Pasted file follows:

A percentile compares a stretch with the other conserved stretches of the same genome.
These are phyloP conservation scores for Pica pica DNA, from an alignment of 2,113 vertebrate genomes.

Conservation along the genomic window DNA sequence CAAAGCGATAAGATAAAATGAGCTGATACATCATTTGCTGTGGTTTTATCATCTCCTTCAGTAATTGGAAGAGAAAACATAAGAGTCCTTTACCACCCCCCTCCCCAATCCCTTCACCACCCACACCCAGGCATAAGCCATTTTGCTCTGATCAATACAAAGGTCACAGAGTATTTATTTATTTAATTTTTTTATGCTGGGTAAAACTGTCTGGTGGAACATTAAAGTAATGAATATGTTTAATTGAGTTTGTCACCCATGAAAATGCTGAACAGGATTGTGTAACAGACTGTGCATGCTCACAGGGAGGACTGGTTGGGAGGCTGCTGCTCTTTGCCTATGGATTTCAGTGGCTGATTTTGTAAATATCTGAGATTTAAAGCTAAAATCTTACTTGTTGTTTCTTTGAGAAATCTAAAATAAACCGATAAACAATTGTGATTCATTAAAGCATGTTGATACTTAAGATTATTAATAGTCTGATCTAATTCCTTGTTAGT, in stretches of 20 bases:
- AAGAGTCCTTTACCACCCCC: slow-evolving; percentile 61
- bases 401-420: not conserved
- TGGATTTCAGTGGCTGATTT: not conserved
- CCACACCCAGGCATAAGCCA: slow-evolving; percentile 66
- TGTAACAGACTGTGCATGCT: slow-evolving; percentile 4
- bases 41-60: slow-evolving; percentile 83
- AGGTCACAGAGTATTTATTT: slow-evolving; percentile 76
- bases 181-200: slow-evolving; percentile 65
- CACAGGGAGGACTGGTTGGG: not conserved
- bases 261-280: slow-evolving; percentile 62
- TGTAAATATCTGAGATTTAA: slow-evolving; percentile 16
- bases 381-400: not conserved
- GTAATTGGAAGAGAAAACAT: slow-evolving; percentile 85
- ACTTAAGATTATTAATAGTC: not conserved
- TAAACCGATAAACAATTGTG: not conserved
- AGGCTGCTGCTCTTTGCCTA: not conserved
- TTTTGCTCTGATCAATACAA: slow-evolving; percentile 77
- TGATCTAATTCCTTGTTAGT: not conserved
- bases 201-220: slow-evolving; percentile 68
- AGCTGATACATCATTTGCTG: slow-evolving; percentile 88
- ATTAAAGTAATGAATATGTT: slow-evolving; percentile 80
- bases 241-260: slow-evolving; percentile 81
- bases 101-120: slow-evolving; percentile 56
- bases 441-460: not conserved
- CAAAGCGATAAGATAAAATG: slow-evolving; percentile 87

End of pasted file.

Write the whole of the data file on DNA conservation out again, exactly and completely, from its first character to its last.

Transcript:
A percentile compares a stretch with the other conserved stretches of the same genome.
These are phyloP conservation scores for Pica pica DNA, from an alignment of 2,113 vertebrate genomes.

Conservation along the genomic window DNA sequence CAAAGCGATAAGATAAAATGAGCTGATACATCATTTGCTGTGGTTTTATCATCTCCTTCAGTAATTGGAAGAGAAAACATAAGAGTCCTTTACCACCCCCCTCCCCAATCCCTTCACCACCCACACCCAGGCATAAGCCATTTTGCTCTGATCAATACAAAGGTCACAGAGTATTTATTTATTTAATTTTTTTATGCTGGGTAAAACTGTCTGGTGGAACATTAAAGTAATGAATATGTTTAATTGAGTTTGTCACCCATGAAAATGCTGAACAGGATTGTGTAACAGACTGTGCATGCTCACAGGGAGGACTGGTTGGGAGGCTGCTGCTCTTTGCCTATGGATTTCAGTGGCTGATTTTGTAAATATCTGAGATTTAAAGCTAAAATCTTACTTGTTGTTTCTTTGAGAAATCTAAAATAAACCGATAAACAATTGTGATTCATTAAAGCATGTTGATACTTAAGATTATTAATAGTCTGATCTAATTCCTTGTTAGT, in stretches of 20 bases:
- AAGAGTCCTTTACCACCCCC: slow-evolving; percentile 61
- bases 401-420: not conserved
- TGGATTTCAGTGGCTGATTT: not conserved
- CCACACCCAGGCATAAGCCA: slow-evolving; percentile 66
- TGTAACAGACTGTGCATGCT: slow-evolving; percentile 4
- bases 41-60: slow-evolving; percentile 83
- AGGTCACAGAGTATTTATTT: slow-evolving; percentile 76
- bases 181-200: slow-evolving; percentile 65
- CACAGGGAGGACTGGTTGGG: not conserved
- bases 261-280: slow-evolving; percentile 62
- TGTAAATATCTGAGATTTAA: slow-evolving; percentile 16
- bases 381-400: not conserved
- GTAATTGGAAGAGAAAACAT: slow-evolving; percentile 85
- ACTTAAGATTATTAATAGTC: not conserved
- TAAACCGATAAACAATTGTG: not conserved
- AGGCTGCTGCTCTTTGCCTA: not conserved
- TTTTGCTCTGATCAATACAA: slow-evolving; percentile 77
- TGATCTAATTCCTTGTTAGT: not conserved
- bases 201-220: slow-evolving; percentile 68
- AGCTGATACATCATTTGCTG: slow-evolving; percentile 88
- ATTAAAGTAATGAATATGTT: slow-evolving; percentile 80
- bases 241-260: slow-evolving; percentile 81
- bases 101-120: slow-evolving; percentile 56
- bases 441-460: not conserved
- CAAAGCGATAAGATAAAATG: slow-evolving; percentile 87